Serreze, M., M. Clark, R. Armstrong, D. McGinnis, and R. Pulwarty, 1999: Characteristics of western U.S. snowpack telemetry (SNOTEL) data. Water Resour. Res., 35, 2145-2160.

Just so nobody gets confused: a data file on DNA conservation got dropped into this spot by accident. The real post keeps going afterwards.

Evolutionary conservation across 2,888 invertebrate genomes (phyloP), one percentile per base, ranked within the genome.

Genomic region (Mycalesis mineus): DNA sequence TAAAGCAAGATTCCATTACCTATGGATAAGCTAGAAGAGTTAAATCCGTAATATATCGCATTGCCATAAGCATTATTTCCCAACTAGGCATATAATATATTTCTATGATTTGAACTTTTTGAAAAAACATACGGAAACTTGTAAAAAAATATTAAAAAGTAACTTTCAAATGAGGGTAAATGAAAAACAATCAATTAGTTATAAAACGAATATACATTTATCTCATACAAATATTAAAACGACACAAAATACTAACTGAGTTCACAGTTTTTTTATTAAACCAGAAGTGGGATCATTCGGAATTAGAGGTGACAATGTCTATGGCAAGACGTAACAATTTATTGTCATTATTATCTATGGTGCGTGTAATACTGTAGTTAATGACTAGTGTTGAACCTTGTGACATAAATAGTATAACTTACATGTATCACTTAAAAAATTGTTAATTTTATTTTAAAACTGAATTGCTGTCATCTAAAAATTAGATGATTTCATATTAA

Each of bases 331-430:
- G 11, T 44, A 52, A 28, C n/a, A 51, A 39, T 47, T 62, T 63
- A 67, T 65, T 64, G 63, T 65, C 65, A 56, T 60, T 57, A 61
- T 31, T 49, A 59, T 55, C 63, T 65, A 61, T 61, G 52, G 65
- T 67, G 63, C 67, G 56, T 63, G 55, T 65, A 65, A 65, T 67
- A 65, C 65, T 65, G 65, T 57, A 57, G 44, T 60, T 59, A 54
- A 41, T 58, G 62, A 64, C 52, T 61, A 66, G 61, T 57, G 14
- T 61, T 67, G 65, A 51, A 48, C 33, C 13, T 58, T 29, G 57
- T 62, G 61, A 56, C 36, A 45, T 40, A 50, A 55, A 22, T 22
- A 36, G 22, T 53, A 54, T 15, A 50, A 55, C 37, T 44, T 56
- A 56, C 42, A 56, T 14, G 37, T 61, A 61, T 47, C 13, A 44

Daily station data from U.S. Department of Agriculture snowpack telemetry (SNOTEL) archives through the 1995/1996 season are used to examine the climatic characteristics of snow water equivalent (SWE) for the mountainous western United States and linkages with precipitation (PRE) and temperature. Quality control procedures were developed to screen outliers in each variable. SWE for April 1 at the SNOTEL sites compares favorably with colocated snow course values. Regional differences in the seasonal cycle of SWE are discussed in terms of winter-half precipitation, temperature, and the corresponding SWE/PRE ratio. The percentage of annual precipitation represented by snowfall is highest for the Sierra Nevada (67%), northwestern Wyoming (64%), Colorado (63%), and Idaho/western Montana (62%) sectors, manifesting high SWE/PRE ratios and winter-half precipitation maxima. Lower percentages for the Pacific Northwest (50%) and Arizona/New Mexico (39%) reflect lower ratios and, especially for the latter region, a larger fraction of PRE falling outside of the accumulation season. Interannual variability in SWE in the colder inland regions is primarily controlled by available precipitation. For the warmed Pacific coast regions and Arizona/New Mexico the more important factor is the SWE/PRE ratio, illustrating the sensitivity of these areas to climate change.